IBM announces blade server for SMEs

IBM announces blade server for SMEs

Summary: Company says the BladeCenter S can reduce the number of servers used by SMEs by 80 percent but won't give price details until the fourth quarter

TOPICS: Servers

IBM has announced a new blade server aimed at SMEs, but it will not be available until the last quarter of this year. The company will give no details on price until then.

The BladeCenter S can reduce "the 25 to 45 servers used by an average mid-size company by up to 80 percent," the company said in a statement. But, despite enquiries, the company would not comment on the price, a crucial factor for any SME considering its IT strategy.

The BladeCenter S is designed to fit on a desktop and can plug into a standard power socket. It can fit up to six blades but IBM released no details on capacities at the announcement on Wednesday.

However, it is likely that the new blade server will support both Intel and AMD processors, as well as IBM's own Power processor architecture, since all are options on IBM's blade architecture.

For storage, users will have the choice of drives mounted on the blades or a side enclosure. There will also be the option of using blades without disk drives and using external storage.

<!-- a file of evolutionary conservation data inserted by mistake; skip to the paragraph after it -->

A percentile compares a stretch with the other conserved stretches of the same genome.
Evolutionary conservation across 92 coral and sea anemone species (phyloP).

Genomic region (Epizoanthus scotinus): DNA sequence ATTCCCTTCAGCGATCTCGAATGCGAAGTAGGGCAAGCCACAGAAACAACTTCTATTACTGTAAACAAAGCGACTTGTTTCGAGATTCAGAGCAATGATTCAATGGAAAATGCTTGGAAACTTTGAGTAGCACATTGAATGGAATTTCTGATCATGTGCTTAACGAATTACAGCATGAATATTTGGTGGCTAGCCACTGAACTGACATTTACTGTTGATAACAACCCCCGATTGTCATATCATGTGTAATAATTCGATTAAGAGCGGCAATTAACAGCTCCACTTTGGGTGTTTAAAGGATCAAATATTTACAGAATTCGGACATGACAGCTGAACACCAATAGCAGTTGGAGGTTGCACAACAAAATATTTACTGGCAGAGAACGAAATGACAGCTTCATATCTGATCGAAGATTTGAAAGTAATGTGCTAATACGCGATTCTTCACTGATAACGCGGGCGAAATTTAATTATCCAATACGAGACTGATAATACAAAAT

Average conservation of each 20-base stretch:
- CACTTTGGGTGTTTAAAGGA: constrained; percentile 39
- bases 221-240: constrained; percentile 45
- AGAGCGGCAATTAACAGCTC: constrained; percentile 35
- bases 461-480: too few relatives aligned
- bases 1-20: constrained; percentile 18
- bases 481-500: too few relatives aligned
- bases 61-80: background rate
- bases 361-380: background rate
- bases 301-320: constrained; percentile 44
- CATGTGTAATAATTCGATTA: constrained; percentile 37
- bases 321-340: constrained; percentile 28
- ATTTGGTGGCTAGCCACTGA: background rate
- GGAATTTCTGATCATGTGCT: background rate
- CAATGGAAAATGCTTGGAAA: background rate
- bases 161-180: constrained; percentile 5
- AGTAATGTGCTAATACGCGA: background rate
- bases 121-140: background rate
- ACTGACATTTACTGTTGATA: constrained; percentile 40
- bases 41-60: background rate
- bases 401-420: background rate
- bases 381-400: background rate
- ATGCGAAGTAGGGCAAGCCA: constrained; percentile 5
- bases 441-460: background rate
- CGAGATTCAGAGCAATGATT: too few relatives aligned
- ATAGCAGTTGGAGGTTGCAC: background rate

Whatever the final decision on the options that IBM will make available, the company is predicting a good future for blades among SMEs.

According to IBM's Alex Yost, vice president and business line executive for blades: "IBM's introduction of a purpose-built BladeCenter for small offices and distributed locations will now help smaller firms get the simplification and integration that the biggest companies have been getting from blades, in a package that is optimised for their business."

Such details as have been made available should not be taken as gospel. IBM made clear in its press announcement for the promised BladeCenter for SMEs that "IBM's future direction and intent are subject to change or withdrawal without notice".

BladeCenter S
IBM's BladeCenter S is designed to fit on a desktop and plug into a standard power socket

Topic: Servers


Colin Barker is based in London and is Senior Reporter for ZDNet. He has been writing about the IT business for some 30-plus years. He still enjoys it.

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